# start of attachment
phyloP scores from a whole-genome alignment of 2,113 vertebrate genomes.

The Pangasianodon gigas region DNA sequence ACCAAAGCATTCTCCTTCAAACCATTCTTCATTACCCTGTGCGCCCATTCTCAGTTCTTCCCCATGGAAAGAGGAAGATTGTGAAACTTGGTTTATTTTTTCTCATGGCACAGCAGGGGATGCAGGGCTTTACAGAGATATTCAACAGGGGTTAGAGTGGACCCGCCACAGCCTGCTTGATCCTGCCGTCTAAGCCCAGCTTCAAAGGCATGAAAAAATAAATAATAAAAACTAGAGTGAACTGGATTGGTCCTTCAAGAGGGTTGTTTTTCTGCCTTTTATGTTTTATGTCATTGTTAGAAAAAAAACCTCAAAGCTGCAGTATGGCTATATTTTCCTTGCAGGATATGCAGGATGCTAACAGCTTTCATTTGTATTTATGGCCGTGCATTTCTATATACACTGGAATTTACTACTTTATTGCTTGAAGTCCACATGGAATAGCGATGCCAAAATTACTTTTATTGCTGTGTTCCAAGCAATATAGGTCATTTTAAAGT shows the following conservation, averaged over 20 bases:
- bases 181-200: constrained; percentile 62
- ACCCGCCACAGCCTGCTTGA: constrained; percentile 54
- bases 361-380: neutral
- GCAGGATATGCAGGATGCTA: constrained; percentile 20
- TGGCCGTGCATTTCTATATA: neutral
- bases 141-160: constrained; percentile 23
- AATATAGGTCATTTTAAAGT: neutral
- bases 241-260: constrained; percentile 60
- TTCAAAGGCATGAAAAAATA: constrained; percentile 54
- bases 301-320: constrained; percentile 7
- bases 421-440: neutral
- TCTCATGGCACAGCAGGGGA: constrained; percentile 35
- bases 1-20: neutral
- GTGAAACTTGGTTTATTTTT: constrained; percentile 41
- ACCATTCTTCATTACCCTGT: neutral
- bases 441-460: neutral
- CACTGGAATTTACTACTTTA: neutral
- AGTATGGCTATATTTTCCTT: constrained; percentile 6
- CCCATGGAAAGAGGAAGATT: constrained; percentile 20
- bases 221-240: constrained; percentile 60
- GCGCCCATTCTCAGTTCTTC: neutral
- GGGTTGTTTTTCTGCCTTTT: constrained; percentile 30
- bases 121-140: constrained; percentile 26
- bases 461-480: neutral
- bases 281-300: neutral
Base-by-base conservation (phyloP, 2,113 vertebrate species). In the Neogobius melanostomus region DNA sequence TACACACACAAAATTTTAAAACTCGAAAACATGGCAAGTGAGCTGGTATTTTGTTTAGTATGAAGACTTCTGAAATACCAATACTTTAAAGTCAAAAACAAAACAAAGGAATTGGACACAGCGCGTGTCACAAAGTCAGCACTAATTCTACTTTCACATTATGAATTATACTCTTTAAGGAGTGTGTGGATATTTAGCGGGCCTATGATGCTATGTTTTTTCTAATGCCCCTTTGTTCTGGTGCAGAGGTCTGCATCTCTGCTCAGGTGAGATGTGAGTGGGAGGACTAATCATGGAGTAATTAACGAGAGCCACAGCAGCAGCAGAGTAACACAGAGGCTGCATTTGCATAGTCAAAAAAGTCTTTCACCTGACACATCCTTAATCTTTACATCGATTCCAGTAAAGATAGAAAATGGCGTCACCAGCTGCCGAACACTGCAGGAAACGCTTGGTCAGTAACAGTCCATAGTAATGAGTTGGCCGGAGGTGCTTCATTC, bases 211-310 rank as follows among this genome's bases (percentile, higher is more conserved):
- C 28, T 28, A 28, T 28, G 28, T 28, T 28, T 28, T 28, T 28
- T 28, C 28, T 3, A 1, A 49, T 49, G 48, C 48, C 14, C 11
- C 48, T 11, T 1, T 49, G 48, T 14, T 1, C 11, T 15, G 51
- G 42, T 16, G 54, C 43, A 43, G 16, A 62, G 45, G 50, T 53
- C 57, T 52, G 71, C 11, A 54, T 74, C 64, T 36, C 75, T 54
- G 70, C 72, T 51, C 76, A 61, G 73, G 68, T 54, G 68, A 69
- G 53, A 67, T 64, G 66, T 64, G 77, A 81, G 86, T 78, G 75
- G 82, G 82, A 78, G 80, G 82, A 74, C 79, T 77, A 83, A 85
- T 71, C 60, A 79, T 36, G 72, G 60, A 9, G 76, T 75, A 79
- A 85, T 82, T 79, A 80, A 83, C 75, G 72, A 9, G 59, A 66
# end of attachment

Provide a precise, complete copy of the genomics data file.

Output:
phyloP scores from a whole-genome alignment of 2,113 vertebrate genomes.

The Pangasianodon gigas region DNA sequence ACCAAAGCATTCTCCTTCAAACCATTCTTCATTACCCTGTGCGCCCATTCTCAGTTCTTCCCCATGGAAAGAGGAAGATTGTGAAACTTGGTTTATTTTTTCTCATGGCACAGCAGGGGATGCAGGGCTTTACAGAGATATTCAACAGGGGTTAGAGTGGACCCGCCACAGCCTGCTTGATCCTGCCGTCTAAGCCCAGCTTCAAAGGCATGAAAAAATAAATAATAAAAACTAGAGTGAACTGGATTGGTCCTTCAAGAGGGTTGTTTTTCTGCCTTTTATGTTTTATGTCATTGTTAGAAAAAAAACCTCAAAGCTGCAGTATGGCTATATTTTCCTTGCAGGATATGCAGGATGCTAACAGCTTTCATTTGTATTTATGGCCGTGCATTTCTATATACACTGGAATTTACTACTTTATTGCTTGAAGTCCACATGGAATAGCGATGCCAAAATTACTTTTATTGCTGTGTTCCAAGCAATATAGGTCATTTTAAAGT shows the following conservation, averaged over 20 bases:
- bases 181-200: constrained; percentile 62
- ACCCGCCACAGCCTGCTTGA: constrained; percentile 54
- bases 361-380: neutral
- GCAGGATATGCAGGATGCTA: constrained; percentile 20
- TGGCCGTGCATTTCTATATA: neutral
- bases 141-160: constrained; percentile 23
- AATATAGGTCATTTTAAAGT: neutral
- bases 241-260: constrained; percentile 60
- TTCAAAGGCATGAAAAAATA: constrained; percentile 54
- bases 301-320: constrained; percentile 7
- bases 421-440: neutral
- TCTCATGGCACAGCAGGGGA: constrained; percentile 35
- bases 1-20: neutral
- GTGAAACTTGGTTTATTTTT: constrained; percentile 41
- ACCATTCTTCATTACCCTGT: neutral
- bases 441-460: neutral
- CACTGGAATTTACTACTTTA: neutral
- AGTATGGCTATATTTTCCTT: constrained; percentile 6
- CCCATGGAAAGAGGAAGATT: constrained; percentile 20
- bases 221-240: constrained; percentile 60
- GCGCCCATTCTCAGTTCTTC: neutral
- GGGTTGTTTTTCTGCCTTTT: constrained; percentile 30
- bases 121-140: constrained; percentile 26
- bases 461-480: neutral
- bases 281-300: neutral
Base-by-base conservation (phyloP, 2,113 vertebrate species). In the Neogobius melanostomus region DNA sequence TACACACACAAAATTTTAAAACTCGAAAACATGGCAAGTGAGCTGGTATTTTGTTTAGTATGAAGACTTCTGAAATACCAATACTTTAAAGTCAAAAACAAAACAAAGGAATTGGACACAGCGCGTGTCACAAAGTCAGCACTAATTCTACTTTCACATTATGAATTATACTCTTTAAGGAGTGTGTGGATATTTAGCGGGCCTATGATGCTATGTTTTTTCTAATGCCCCTTTGTTCTGGTGCAGAGGTCTGCATCTCTGCTCAGGTGAGATGTGAGTGGGAGGACTAATCATGGAGTAATTAACGAGAGCCACAGCAGCAGCAGAGTAACACAGAGGCTGCATTTGCATAGTCAAAAAAGTCTTTCACCTGACACATCCTTAATCTTTACATCGATTCCAGTAAAGATAGAAAATGGCGTCACCAGCTGCCGAACACTGCAGGAAACGCTTGGTCAGTAACAGTCCATAGTAATGAGTTGGCCGGAGGTGCTTCATTC, bases 211-310 rank as follows among this genome's bases (percentile, higher is more conserved):
- C 28, T 28, A 28, T 28, G 28, T 28, T 28, T 28, T 28, T 28
- T 28, C 28, T 3, A 1, A 49, T 49, G 48, C 48, C 14, C 11
- C 48, T 11, T 1, T 49, G 48, T 14, T 1, C 11, T 15, G 51
- G 42, T 16, G 54, C 43, A 43, G 16, A 62, G 45, G 50, T 53
- C 57, T 52, G 71, C 11, A 54, T 74, C 64, T 36, C 75, T 54
- G 70, C 72, T 51, C 76, A 61, G 73, G 68, T 54, G 68, A 69
- G 53, A 67, T 64, G 66, T 64, G 77, A 81, G 86, T 78, G 75
- G 82, G 82, A 78, G 80, G 82, A 74, C 79, T 77, A 83, A 85
- T 71, C 60, A 79, T 36, G 72, G 60, A 9, G 76, T 75, A 79
- A 85, T 82, T 79, A 80, A 83, C 75, G 72, A 9, G 59, A 66